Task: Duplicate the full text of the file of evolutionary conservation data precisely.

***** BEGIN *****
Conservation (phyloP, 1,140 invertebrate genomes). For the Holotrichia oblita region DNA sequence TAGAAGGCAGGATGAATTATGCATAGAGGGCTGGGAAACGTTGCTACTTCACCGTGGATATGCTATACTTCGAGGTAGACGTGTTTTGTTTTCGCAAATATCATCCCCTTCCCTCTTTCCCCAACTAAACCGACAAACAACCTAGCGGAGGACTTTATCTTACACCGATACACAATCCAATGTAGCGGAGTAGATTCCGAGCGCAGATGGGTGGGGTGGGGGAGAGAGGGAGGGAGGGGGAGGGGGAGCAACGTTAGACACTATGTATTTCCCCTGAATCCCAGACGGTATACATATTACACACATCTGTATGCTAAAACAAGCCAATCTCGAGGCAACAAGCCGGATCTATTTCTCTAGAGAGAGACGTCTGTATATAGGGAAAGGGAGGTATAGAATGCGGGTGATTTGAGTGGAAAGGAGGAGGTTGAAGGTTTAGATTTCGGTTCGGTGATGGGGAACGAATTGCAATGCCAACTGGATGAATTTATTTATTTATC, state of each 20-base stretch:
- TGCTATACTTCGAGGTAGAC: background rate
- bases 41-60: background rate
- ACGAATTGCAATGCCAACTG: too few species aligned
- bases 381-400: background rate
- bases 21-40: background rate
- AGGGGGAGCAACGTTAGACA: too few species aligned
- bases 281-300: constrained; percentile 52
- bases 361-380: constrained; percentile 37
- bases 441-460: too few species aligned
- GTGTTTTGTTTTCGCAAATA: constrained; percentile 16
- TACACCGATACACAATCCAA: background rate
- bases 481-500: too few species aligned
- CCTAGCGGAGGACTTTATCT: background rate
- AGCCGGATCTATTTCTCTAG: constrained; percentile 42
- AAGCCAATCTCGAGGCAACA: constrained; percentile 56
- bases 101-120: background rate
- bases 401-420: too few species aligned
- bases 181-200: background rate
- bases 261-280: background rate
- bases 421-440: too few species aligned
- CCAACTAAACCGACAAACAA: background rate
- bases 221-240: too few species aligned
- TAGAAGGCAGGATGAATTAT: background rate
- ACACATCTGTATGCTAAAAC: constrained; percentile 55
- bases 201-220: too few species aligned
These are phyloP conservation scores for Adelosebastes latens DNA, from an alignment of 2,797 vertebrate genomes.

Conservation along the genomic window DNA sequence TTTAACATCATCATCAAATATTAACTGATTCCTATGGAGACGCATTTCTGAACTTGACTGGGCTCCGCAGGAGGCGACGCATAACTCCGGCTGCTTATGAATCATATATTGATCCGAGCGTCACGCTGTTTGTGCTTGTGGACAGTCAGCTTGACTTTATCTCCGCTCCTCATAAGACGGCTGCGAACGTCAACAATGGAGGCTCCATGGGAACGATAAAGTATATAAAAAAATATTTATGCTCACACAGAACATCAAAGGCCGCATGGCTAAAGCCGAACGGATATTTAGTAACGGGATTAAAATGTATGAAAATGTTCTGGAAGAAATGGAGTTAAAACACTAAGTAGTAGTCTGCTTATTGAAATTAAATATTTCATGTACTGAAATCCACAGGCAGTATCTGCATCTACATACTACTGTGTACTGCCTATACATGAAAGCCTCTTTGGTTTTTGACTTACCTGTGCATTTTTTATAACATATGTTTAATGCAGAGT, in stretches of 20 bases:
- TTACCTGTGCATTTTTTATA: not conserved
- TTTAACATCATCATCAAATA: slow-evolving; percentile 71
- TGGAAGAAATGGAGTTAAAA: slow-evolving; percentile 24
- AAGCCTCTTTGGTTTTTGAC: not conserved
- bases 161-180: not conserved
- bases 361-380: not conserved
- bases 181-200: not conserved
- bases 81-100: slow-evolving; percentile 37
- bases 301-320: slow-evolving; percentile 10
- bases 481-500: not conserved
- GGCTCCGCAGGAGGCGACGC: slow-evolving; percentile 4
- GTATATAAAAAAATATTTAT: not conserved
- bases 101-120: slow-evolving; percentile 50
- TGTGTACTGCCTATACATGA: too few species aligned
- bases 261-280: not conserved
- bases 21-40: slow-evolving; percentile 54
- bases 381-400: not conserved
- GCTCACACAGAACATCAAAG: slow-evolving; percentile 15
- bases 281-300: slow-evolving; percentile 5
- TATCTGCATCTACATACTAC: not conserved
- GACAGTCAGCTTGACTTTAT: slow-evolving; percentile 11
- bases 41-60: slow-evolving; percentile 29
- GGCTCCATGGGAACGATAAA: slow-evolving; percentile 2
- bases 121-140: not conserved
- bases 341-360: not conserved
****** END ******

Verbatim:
Conservation (phyloP, 1,140 invertebrate genomes). For the Holotrichia oblita region DNA sequence TAGAAGGCAGGATGAATTATGCATAGAGGGCTGGGAAACGTTGCTACTTCACCGTGGATATGCTATACTTCGAGGTAGACGTGTTTTGTTTTCGCAAATATCATCCCCTTCCCTCTTTCCCCAACTAAACCGACAAACAACCTAGCGGAGGACTTTATCTTACACCGATACACAATCCAATGTAGCGGAGTAGATTCCGAGCGCAGATGGGTGGGGTGGGGGAGAGAGGGAGGGAGGGGGAGGGGGAGCAACGTTAGACACTATGTATTTCCCCTGAATCCCAGACGGTATACATATTACACACATCTGTATGCTAAAACAAGCCAATCTCGAGGCAACAAGCCGGATCTATTTCTCTAGAGAGAGACGTCTGTATATAGGGAAAGGGAGGTATAGAATGCGGGTGATTTGAGTGGAAAGGAGGAGGTTGAAGGTTTAGATTTCGGTTCGGTGATGGGGAACGAATTGCAATGCCAACTGGATGAATTTATTTATTTATC, state of each 20-base stretch:
- TGCTATACTTCGAGGTAGAC: background rate
- bases 41-60: background rate
- ACGAATTGCAATGCCAACTG: too few species aligned
- bases 381-400: background rate
- bases 21-40: background rate
- AGGGGGAGCAACGTTAGACA: too few species aligned
- bases 281-300: constrained; percentile 52
- bases 361-380: constrained; percentile 37
- bases 441-460: too few species aligned
- GTGTTTTGTTTTCGCAAATA: constrained; percentile 16
- TACACCGATACACAATCCAA: background rate
- bases 481-500: too few species aligned
- CCTAGCGGAGGACTTTATCT: background rate
- AGCCGGATCTATTTCTCTAG: constrained; percentile 42
- AAGCCAATCTCGAGGCAACA: constrained; percentile 56
- bases 101-120: background rate
- bases 401-420: too few species aligned
- bases 181-200: background rate
- bases 261-280: background rate
- bases 421-440: too few species aligned
- CCAACTAAACCGACAAACAA: background rate
- bases 221-240: too few species aligned
- TAGAAGGCAGGATGAATTAT: background rate
- ACACATCTGTATGCTAAAAC: constrained; percentile 55
- bases 201-220: too few species aligned
These are phyloP conservation scores for Adelosebastes latens DNA, from an alignment of 2,797 vertebrate genomes.

Conservation along the genomic window DNA sequence TTTAACATCATCATCAAATATTAACTGATTCCTATGGAGACGCATTTCTGAACTTGACTGGGCTCCGCAGGAGGCGACGCATAACTCCGGCTGCTTATGAATCATATATTGATCCGAGCGTCACGCTGTTTGTGCTTGTGGACAGTCAGCTTGACTTTATCTCCGCTCCTCATAAGACGGCTGCGAACGTCAACAATGGAGGCTCCATGGGAACGATAAAGTATATAAAAAAATATTTATGCTCACACAGAACATCAAAGGCCGCATGGCTAAAGCCGAACGGATATTTAGTAACGGGATTAAAATGTATGAAAATGTTCTGGAAGAAATGGAGTTAAAACACTAAGTAGTAGTCTGCTTATTGAAATTAAATATTTCATGTACTGAAATCCACAGGCAGTATCTGCATCTACATACTACTGTGTACTGCCTATACATGAAAGCCTCTTTGGTTTTTGACTTACCTGTGCATTTTTTATAACATATGTTTAATGCAGAGT, in stretches of 20 bases:
- TTACCTGTGCATTTTTTATA: not conserved
- TTTAACATCATCATCAAATA: slow-evolving; percentile 71
- TGGAAGAAATGGAGTTAAAA: slow-evolving; percentile 24
- AAGCCTCTTTGGTTTTTGAC: not conserved
- bases 161-180: not conserved
- bases 361-380: not conserved
- bases 181-200: not conserved
- bases 81-100: slow-evolving; percentile 37
- bases 301-320: slow-evolving; percentile 10
- bases 481-500: not conserved
- GGCTCCGCAGGAGGCGACGC: slow-evolving; percentile 4
- GTATATAAAAAAATATTTAT: not conserved
- bases 101-120: slow-evolving; percentile 50
- TGTGTACTGCCTATACATGA: too few species aligned
- bases 261-280: not conserved
- bases 21-40: slow-evolving; percentile 54
- bases 381-400: not conserved
- GCTCACACAGAACATCAAAG: slow-evolving; percentile 15
- bases 281-300: slow-evolving; percentile 5
- TATCTGCATCTACATACTAC: not conserved
- GACAGTCAGCTTGACTTTAT: slow-evolving; percentile 11
- bases 41-60: slow-evolving; percentile 29
- GGCTCCATGGGAACGATAAA: slow-evolving; percentile 2
- bases 121-140: not conserved
- bases 341-360: not conserved